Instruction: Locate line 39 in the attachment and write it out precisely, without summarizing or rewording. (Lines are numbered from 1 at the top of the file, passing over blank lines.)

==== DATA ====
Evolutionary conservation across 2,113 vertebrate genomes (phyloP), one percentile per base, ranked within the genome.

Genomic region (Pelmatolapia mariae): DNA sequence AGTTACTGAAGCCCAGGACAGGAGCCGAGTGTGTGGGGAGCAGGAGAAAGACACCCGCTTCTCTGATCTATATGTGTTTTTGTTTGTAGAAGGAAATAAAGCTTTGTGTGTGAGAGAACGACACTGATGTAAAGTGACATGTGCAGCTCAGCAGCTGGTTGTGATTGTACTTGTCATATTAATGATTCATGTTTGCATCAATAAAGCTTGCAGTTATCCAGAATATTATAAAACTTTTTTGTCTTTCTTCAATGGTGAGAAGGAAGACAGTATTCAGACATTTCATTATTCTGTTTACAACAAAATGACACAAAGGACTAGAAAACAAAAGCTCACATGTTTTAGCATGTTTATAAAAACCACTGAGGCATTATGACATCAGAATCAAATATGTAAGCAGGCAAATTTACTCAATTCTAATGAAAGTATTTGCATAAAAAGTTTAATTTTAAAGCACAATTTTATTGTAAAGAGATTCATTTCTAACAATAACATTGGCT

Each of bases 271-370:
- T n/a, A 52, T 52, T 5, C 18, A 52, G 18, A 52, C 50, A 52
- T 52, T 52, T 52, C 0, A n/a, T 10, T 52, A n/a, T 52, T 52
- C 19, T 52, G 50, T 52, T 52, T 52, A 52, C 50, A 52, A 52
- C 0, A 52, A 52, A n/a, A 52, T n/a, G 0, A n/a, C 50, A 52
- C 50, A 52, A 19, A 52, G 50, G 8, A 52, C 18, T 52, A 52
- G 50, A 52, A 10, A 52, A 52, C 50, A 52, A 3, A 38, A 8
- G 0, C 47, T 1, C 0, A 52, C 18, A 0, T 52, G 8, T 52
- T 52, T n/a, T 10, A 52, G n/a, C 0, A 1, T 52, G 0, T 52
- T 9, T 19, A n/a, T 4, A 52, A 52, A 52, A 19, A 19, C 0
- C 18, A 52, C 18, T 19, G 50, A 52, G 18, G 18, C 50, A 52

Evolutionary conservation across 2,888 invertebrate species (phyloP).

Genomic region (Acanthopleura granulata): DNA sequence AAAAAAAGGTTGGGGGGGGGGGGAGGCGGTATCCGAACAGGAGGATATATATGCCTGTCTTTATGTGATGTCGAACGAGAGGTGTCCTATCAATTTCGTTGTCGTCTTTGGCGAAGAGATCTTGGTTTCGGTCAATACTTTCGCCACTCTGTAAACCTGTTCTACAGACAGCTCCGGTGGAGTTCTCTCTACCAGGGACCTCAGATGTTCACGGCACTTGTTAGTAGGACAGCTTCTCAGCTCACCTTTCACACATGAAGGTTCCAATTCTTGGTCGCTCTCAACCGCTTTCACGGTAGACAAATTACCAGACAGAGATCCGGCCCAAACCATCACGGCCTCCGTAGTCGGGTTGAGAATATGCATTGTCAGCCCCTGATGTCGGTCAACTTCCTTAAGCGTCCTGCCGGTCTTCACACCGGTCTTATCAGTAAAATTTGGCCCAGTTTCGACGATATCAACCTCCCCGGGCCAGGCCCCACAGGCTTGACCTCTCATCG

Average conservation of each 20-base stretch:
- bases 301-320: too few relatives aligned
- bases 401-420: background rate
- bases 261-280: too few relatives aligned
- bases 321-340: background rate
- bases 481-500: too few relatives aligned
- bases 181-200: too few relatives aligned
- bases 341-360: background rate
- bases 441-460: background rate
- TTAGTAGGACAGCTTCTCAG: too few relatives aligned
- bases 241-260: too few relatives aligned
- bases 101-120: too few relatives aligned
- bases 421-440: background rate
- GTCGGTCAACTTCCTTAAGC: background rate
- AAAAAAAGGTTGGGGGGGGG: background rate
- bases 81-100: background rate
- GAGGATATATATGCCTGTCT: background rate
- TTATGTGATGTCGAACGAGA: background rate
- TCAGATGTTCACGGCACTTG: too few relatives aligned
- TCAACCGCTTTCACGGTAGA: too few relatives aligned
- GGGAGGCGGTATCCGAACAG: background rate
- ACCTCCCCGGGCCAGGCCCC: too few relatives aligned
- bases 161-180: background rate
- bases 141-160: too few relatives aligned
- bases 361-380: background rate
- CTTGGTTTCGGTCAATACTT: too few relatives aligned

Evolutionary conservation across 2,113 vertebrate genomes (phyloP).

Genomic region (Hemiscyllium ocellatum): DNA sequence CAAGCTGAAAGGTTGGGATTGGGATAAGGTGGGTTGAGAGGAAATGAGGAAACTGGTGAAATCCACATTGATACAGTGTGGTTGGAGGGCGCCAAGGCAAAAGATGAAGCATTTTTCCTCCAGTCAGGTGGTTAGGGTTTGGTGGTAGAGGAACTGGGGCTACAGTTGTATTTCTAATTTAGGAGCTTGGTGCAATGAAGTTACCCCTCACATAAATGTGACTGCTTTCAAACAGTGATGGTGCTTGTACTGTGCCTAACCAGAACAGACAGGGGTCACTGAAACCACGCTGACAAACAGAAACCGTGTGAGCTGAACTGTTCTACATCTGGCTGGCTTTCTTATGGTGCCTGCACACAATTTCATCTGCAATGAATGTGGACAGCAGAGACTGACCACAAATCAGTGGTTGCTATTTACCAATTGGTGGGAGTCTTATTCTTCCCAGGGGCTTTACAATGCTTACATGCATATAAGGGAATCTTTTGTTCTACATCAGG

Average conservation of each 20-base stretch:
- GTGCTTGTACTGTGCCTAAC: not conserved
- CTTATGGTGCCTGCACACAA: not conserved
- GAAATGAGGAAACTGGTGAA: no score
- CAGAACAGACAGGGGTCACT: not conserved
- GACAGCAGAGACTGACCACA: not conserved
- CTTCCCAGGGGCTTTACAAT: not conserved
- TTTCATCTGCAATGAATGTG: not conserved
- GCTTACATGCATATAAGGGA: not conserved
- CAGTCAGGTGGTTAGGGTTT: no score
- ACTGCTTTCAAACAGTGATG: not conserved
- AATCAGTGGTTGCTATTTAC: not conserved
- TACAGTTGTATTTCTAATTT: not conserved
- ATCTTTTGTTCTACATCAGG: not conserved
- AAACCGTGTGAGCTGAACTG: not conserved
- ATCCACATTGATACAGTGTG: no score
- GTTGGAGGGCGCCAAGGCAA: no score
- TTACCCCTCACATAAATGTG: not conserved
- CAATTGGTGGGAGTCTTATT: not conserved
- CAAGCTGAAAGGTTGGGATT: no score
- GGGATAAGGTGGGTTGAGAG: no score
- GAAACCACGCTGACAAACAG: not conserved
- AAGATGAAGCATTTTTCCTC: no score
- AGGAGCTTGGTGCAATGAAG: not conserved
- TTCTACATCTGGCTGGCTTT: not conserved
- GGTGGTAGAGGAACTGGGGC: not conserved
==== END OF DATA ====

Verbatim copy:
- bases 141-160: too few relatives aligned